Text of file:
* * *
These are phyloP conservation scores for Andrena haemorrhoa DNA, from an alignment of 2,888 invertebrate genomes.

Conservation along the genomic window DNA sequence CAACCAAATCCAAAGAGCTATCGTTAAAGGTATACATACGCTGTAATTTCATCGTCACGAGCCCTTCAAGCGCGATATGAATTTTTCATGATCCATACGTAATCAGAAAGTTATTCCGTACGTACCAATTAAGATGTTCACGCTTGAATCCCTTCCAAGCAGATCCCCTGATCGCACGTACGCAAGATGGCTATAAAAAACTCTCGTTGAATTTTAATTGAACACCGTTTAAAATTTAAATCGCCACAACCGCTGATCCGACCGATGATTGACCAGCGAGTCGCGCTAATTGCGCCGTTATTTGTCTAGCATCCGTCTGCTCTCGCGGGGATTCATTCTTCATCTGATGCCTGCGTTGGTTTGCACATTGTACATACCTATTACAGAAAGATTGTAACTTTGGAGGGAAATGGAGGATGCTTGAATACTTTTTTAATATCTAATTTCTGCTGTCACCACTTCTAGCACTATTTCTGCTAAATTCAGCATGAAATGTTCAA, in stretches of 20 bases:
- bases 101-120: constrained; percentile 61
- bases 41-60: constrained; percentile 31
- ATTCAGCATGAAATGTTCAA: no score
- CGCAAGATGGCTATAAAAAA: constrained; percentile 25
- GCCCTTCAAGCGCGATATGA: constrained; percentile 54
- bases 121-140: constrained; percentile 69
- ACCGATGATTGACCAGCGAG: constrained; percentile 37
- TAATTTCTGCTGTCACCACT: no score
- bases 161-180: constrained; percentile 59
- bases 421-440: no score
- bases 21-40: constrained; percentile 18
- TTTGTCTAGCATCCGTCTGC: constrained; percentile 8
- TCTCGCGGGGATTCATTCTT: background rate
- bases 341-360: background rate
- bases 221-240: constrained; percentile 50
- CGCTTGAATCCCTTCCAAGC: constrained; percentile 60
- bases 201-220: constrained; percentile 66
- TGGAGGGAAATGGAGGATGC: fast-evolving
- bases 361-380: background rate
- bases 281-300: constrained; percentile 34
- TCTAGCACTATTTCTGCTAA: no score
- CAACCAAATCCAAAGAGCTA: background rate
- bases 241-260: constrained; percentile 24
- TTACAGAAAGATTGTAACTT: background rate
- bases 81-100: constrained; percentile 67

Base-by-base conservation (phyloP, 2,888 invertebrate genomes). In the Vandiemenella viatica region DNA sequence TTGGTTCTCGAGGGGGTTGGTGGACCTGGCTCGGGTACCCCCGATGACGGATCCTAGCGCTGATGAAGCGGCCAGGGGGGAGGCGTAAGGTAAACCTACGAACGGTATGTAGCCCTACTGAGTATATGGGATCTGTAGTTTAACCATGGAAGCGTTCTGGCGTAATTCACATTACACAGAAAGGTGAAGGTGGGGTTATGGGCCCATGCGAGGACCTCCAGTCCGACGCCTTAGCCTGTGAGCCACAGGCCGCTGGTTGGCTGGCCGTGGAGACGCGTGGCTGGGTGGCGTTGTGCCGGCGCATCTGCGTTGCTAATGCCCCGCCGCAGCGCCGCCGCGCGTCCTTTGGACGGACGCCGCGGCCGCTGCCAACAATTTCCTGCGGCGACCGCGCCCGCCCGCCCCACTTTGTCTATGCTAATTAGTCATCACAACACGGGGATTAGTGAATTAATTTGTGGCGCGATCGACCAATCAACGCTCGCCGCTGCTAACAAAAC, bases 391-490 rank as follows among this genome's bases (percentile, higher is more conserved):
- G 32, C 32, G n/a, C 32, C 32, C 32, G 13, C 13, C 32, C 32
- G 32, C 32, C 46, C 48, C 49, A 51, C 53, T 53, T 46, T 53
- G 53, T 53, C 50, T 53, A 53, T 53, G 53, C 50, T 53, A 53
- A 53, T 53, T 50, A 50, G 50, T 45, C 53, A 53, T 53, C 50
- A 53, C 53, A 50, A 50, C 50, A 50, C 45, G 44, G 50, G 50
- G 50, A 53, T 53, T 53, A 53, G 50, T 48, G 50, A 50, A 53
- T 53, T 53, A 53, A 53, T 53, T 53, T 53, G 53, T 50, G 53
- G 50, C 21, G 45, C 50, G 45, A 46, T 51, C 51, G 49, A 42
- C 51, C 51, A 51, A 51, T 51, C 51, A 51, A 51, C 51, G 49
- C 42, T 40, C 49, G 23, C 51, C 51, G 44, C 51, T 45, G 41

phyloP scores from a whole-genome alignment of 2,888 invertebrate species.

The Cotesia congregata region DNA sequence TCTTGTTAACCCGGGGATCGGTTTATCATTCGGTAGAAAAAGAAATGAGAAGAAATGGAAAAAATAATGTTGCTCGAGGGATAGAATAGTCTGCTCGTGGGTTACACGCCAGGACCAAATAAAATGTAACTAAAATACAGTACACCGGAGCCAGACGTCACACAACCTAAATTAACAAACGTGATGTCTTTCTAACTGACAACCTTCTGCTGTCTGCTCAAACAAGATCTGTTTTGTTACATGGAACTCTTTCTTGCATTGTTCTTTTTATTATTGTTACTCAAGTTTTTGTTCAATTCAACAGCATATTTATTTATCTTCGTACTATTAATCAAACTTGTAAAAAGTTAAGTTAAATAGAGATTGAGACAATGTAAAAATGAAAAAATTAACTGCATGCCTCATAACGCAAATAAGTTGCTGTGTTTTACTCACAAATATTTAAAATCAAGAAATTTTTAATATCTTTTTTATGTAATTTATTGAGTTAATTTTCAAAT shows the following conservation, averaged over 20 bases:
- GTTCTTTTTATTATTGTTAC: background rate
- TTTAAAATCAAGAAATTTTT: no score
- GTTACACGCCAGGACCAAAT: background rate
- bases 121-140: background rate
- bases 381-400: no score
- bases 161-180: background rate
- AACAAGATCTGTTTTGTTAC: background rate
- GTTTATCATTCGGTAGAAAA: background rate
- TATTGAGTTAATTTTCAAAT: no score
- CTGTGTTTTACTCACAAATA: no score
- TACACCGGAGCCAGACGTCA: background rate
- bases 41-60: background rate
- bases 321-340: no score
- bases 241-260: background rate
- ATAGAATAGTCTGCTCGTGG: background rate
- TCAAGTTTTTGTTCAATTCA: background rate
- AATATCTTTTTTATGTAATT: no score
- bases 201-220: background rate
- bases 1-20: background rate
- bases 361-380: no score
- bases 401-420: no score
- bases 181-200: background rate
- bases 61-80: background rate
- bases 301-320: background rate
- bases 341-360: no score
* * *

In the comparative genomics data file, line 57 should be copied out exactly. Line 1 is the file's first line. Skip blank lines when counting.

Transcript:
- AATATCTTTTTTATGTAATT: no score